Mr. Speaker, I usually cannot even say hello in six minutes, but I will try to be as brief and concise as possible. It is difficult to be concise and limit one's criticisms of this budget because there are so many areas of fiscal policy for which to criticize the Liberal government. It has seriously failed to deliver to Canadians some vision for the future and some plan on how Canadians can achieve the goals and successes that many individually and collectively are seeking and at a time when some of our best and brightest are leaving Canada.
We have an unprecedented level of brain drain. As an Atlantic Canadian and as a Nova Scotian, I understand the notion of brain drain because for decades we have seen people leaving Atlantic Canada and going elsewhere within Canada seeking opportunities. Now we see that happening in provinces like Ontario.
Canadians are seeking opportunities in the U.S. and elsewhere because of the greater levels of opportunity and the disparate levels of taxation. In a general sense, as they pursue their dream of a higher standard of living and greater prosperity for themselves and their families, those goals are more easily attainable in other jurisdictions than in Canada.
Since 1993, the government has done absolutely nothing to build a fiscal foundation upon which Canadians can build their futures. In the last debate, the leader of my party, the right hon. member for Calgary Centre, posed a question to the Prime Minister. He asked him to name one accomplishment of his government since its election in 1993. The Prime Minister was unable to mention or present one major policy initiative or success that he had as a Prime Minister.
The fact that for the past nine years we have virtually had a cruise control caretaker type of government has come at an extraordinary cost to Canadians. That is reflected of course in the 20% loss in the value of the Canadian dollar compared to the U.S. dollar and a pay cut for every Canadian. The dollar reflects the lagging productivity rates in Canada. Therefore, we have to ask this question. What would we do differently as a government to address the productivity issues and lagging productivity levels?
Clearly, if the government were on the ball it would introduce a productivity agenda, with productivity focused tax reform, not just tax reduction but substantive tax reform addressing some of the most pernicious taxes in terms of their impact on growth, opportunity and investment, more specifically capital taxes, corporate taxes and capital gains taxes. It would also look at some of the other profit insensitive taxes like payroll taxes and would move toward more aggressive reductions in those areas.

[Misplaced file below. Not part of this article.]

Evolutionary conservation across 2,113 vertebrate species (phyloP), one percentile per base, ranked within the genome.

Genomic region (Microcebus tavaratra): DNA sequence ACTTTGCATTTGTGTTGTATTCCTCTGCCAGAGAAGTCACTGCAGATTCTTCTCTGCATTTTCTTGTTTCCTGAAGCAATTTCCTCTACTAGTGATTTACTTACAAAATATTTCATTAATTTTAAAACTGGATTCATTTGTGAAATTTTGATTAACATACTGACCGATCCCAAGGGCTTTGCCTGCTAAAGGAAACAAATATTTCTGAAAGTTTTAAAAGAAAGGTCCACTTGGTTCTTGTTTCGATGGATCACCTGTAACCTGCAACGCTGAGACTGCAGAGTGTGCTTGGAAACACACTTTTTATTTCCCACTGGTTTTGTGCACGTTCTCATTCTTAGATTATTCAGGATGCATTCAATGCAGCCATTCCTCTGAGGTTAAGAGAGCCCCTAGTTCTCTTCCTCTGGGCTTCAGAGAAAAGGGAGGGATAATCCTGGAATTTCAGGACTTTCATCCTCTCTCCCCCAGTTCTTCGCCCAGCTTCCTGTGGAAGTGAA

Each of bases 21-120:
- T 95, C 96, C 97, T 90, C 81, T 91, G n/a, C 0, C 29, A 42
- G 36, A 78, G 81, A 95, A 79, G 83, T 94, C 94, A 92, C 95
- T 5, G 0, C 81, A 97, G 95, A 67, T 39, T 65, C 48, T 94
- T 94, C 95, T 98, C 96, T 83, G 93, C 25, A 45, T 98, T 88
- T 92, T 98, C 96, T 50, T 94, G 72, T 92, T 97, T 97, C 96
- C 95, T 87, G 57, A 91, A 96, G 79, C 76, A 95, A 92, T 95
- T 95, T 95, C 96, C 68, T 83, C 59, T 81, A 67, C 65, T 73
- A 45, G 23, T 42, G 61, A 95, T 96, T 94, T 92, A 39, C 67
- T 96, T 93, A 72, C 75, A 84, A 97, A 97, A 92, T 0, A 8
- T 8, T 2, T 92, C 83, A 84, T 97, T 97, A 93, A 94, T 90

Further, it would look at regulatory reform to address some of the regulations which are hindering and impeding growth and prosperity for Canadians. We have one of the highest regulatory burdens of any country in the industrialized world. High regulations have the same impact on growth and opportunity that high taxes do, and taxes that do not make sense. Just to give one example, the federal government ought to work more closely with the provinces to address the issues of interprovincial trade barriers.
We have team Canada missions where we send Canadian parliamentarians and business leaders to other parts of the world to promote freer trade, yet we do not have free trade within Canada. Maybe we should have a team Canada to Canada mission. Clearly, it does not make any sense from an economic perspective to deny Canadians and Canadian business the opportunity to achieve comparative advantages within their own country by having these anachronistic interprovincial trade barriers.
Beyond that we have to address government spending. The auditor general pointed to 16 departments with out of control government spending. When faced with an opportunity to find some waste in a $130 billion budget, the minister failed to do so. He also failed to address some of the priorities of Canadians.
Health care, national security, particularly in a post-September 11 context but before as well, the Canadian military, farmers, agriculture, all these imperatives were ignored in the budget. Health care is in a crisis across Canada because the Liberal government has neglected it and has cut the transfer payments since 1993. Never has it been in more of a crisis than it is right now.
My province of Nova Scotia does not have the tax base that some wealthier provinces have. When there are dramatic Draconian cuts to health care transfers to the provinces, we are hit particularly hard, especially when we consider the age of our population compared to some other provinces. On those demographic issues we are hit doubly hard.
I urge the government to stop focusing on polls and focus groups and start focusing on the priorities of Canadians in the long term and the success and prosperity of Canadians in 10 years time as opposed to what the focus groups and polls are saying next week.